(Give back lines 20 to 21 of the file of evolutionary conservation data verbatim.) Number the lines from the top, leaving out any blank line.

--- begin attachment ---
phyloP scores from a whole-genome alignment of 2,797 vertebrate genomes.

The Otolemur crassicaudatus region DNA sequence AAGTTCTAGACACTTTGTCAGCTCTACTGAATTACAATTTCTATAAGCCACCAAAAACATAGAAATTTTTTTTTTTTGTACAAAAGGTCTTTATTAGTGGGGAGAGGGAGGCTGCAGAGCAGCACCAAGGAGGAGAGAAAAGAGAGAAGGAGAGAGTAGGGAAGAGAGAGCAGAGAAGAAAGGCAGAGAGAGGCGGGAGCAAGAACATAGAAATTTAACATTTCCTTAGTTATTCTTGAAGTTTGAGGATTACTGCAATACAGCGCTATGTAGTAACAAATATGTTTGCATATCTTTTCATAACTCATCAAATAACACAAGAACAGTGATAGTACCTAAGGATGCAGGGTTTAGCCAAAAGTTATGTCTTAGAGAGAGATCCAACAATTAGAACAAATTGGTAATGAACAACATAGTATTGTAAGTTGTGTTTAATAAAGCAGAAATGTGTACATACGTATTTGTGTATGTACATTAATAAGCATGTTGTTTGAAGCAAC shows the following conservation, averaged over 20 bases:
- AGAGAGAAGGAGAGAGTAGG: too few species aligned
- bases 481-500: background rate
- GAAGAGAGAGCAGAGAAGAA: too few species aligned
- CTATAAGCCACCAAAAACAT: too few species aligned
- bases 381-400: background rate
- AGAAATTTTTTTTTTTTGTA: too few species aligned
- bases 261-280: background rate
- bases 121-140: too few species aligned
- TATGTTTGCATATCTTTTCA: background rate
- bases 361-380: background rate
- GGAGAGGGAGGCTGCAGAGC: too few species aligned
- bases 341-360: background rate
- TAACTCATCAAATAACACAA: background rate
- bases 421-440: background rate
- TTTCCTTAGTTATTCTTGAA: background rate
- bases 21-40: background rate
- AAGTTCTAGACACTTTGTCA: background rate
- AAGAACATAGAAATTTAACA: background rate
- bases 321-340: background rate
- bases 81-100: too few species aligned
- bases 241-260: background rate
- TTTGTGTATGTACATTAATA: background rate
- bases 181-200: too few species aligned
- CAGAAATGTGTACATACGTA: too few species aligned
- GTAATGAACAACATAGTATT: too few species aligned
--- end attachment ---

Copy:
- AAGAACATAGAAATTTAACA: background rate
- bases 321-340: background rate